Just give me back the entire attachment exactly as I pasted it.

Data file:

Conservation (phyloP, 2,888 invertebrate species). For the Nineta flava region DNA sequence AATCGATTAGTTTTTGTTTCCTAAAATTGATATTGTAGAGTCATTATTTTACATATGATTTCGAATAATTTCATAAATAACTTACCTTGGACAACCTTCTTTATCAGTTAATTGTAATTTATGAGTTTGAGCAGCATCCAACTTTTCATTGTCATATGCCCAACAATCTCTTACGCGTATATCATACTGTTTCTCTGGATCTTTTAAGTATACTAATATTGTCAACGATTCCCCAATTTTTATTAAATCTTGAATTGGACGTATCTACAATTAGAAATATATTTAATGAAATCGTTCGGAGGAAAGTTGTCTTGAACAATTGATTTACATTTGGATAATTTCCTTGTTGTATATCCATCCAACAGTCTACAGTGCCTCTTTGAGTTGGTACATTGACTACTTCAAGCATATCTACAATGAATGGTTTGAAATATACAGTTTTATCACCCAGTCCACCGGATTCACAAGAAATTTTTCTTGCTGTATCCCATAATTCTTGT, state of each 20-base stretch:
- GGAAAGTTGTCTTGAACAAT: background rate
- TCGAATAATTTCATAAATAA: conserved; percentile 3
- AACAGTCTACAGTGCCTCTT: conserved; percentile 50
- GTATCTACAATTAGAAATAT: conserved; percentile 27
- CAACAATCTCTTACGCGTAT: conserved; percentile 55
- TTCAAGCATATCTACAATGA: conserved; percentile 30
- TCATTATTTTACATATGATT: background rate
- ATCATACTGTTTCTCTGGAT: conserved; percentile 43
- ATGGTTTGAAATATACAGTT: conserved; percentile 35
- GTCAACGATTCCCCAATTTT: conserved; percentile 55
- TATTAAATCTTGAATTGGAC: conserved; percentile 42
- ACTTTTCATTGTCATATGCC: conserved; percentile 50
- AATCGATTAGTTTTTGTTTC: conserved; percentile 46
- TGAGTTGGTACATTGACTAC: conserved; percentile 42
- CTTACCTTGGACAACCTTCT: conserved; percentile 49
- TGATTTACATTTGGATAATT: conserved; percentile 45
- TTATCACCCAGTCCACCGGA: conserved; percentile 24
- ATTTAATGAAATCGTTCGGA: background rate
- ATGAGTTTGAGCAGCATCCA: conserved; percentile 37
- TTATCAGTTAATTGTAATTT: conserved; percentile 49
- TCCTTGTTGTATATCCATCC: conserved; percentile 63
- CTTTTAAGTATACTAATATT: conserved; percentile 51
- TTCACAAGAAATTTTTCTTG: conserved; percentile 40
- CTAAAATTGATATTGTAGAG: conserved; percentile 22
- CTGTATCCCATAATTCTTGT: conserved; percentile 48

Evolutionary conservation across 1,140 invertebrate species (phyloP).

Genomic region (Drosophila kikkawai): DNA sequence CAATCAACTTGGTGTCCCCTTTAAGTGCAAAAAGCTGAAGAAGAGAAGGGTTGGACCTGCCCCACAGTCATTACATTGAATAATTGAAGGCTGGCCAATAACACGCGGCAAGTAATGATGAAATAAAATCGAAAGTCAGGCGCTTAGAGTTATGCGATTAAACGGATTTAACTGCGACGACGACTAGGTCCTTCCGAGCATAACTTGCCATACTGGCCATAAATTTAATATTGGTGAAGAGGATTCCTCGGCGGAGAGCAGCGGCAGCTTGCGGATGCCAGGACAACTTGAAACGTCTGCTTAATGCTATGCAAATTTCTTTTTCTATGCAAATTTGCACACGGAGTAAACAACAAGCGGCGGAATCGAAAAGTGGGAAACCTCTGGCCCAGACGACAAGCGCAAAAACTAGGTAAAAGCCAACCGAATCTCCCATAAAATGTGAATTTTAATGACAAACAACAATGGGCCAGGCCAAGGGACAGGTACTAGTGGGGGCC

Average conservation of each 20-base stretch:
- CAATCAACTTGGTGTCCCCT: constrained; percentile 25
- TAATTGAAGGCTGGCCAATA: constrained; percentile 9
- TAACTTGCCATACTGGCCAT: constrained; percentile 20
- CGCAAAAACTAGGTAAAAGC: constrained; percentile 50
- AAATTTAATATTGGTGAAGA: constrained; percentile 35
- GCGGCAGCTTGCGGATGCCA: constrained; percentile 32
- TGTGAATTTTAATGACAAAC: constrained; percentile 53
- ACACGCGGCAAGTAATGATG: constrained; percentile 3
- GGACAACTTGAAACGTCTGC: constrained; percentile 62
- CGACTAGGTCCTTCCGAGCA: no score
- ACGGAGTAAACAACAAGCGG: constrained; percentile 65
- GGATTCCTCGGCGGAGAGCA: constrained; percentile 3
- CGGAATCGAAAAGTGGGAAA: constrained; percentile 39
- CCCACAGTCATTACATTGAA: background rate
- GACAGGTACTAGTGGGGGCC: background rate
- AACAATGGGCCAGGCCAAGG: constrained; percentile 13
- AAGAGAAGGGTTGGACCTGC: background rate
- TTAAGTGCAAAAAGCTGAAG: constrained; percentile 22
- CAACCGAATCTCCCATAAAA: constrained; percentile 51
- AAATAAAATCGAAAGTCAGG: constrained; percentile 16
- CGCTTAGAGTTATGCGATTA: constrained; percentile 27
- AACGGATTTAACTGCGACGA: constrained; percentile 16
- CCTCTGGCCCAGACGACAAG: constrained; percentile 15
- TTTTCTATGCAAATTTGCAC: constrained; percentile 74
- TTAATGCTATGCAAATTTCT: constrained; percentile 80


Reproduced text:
Conservation (phyloP, 2,888 invertebrate species). For the Nineta flava region DNA sequence AATCGATTAGTTTTTGTTTCCTAAAATTGATATTGTAGAGTCATTATTTTACATATGATTTCGAATAATTTCATAAATAACTTACCTTGGACAACCTTCTTTATCAGTTAATTGTAATTTATGAGTTTGAGCAGCATCCAACTTTTCATTGTCATATGCCCAACAATCTCTTACGCGTATATCATACTGTTTCTCTGGATCTTTTAAGTATACTAATATTGTCAACGATTCCCCAATTTTTATTAAATCTTGAATTGGACGTATCTACAATTAGAAATATATTTAATGAAATCGTTCGGAGGAAAGTTGTCTTGAACAATTGATTTACATTTGGATAATTTCCTTGTTGTATATCCATCCAACAGTCTACAGTGCCTCTTTGAGTTGGTACATTGACTACTTCAAGCATATCTACAATGAATGGTTTGAAATATACAGTTTTATCACCCAGTCCACCGGATTCACAAGAAATTTTTCTTGCTGTATCCCATAATTCTTGT, state of each 20-base stretch:
- GGAAAGTTGTCTTGAACAAT: background rate
- TCGAATAATTTCATAAATAA: conserved; percentile 3
- AACAGTCTACAGTGCCTCTT: conserved; percentile 50
- GTATCTACAATTAGAAATAT: conserved; percentile 27
- CAACAATCTCTTACGCGTAT: conserved; percentile 55
- TTCAAGCATATCTACAATGA: conserved; percentile 30
- TCATTATTTTACATATGATT: background rate
- ATCATACTGTTTCTCTGGAT: conserved; percentile 43
- ATGGTTTGAAATATACAGTT: conserved; percentile 35
- GTCAACGATTCCCCAATTTT: conserved; percentile 55
- TATTAAATCTTGAATTGGAC: conserved; percentile 42
- ACTTTTCATTGTCATATGCC: conserved; percentile 50
- AATCGATTAGTTTTTGTTTC: conserved; percentile 46
- TGAGTTGGTACATTGACTAC: conserved; percentile 42
- CTTACCTTGGACAACCTTCT: conserved; percentile 49
- TGATTTACATTTGGATAATT: conserved; percentile 45
- TTATCACCCAGTCCACCGGA: conserved; percentile 24
- ATTTAATGAAATCGTTCGGA: background rate
- ATGAGTTTGAGCAGCATCCA: conserved; percentile 37
- TTATCAGTTAATTGTAATTT: conserved; percentile 49
- TCCTTGTTGTATATCCATCC: conserved; percentile 63
- CTTTTAAGTATACTAATATT: conserved; percentile 51
- TTCACAAGAAATTTTTCTTG: conserved; percentile 40
- CTAAAATTGATATTGTAGAG: conserved; percentile 22
- CTGTATCCCATAATTCTTGT: conserved; percentile 48

Evolutionary conservation across 1,140 invertebrate species (phyloP).

Genomic region (Drosophila kikkawai): DNA sequence CAATCAACTTGGTGTCCCCTTTAAGTGCAAAAAGCTGAAGAAGAGAAGGGTTGGACCTGCCCCACAGTCATTACATTGAATAATTGAAGGCTGGCCAATAACACGCGGCAAGTAATGATGAAATAAAATCGAAAGTCAGGCGCTTAGAGTTATGCGATTAAACGGATTTAACTGCGACGACGACTAGGTCCTTCCGAGCATAACTTGCCATACTGGCCATAAATTTAATATTGGTGAAGAGGATTCCTCGGCGGAGAGCAGCGGCAGCTTGCGGATGCCAGGACAACTTGAAACGTCTGCTTAATGCTATGCAAATTTCTTTTTCTATGCAAATTTGCACACGGAGTAAACAACAAGCGGCGGAATCGAAAAGTGGGAAACCTCTGGCCCAGACGACAAGCGCAAAAACTAGGTAAAAGCCAACCGAATCTCCCATAAAATGTGAATTTTAATGACAAACAACAATGGGCCAGGCCAAGGGACAGGTACTAGTGGGGGCC

Average conservation of each 20-base stretch:
- CAATCAACTTGGTGTCCCCT: constrained; percentile 25
- TAATTGAAGGCTGGCCAATA: constrained; percentile 9
- TAACTTGCCATACTGGCCAT: constrained; percentile 20
- CGCAAAAACTAGGTAAAAGC: constrained; percentile 50
- AAATTTAATATTGGTGAAGA: constrained; percentile 35
- GCGGCAGCTTGCGGATGCCA: constrained; percentile 32
- TGTGAATTTTAATGACAAAC: constrained; percentile 53
- ACACGCGGCAAGTAATGATG: constrained; percentile 3
- GGACAACTTGAAACGTCTGC: constrained; percentile 62
- CGACTAGGTCCTTCCGAGCA: no score
- ACGGAGTAAACAACAAGCGG: constrained; percentile 65
- GGATTCCTCGGCGGAGAGCA: constrained; percentile 3
- CGGAATCGAAAAGTGGGAAA: constrained; percentile 39
- CCCACAGTCATTACATTGAA: background rate
- GACAGGTACTAGTGGGGGCC: background rate
- AACAATGGGCCAGGCCAAGG: constrained; percentile 13
- AAGAGAAGGGTTGGACCTGC: background rate
- TTAAGTGCAAAAAGCTGAAG: constrained; percentile 22
- CAACCGAATCTCCCATAAAA: constrained; percentile 51
- AAATAAAATCGAAAGTCAGG: constrained; percentile 16
- CGCTTAGAGTTATGCGATTA: constrained; percentile 27
- AACGGATTTAACTGCGACGA: constrained; percentile 16
- CCTCTGGCCCAGACGACAAG: constrained; percentile 15
- TTTTCTATGCAAATTTGCAC: constrained; percentile 74
- TTAATGCTATGCAAATTTCT: constrained; percentile 80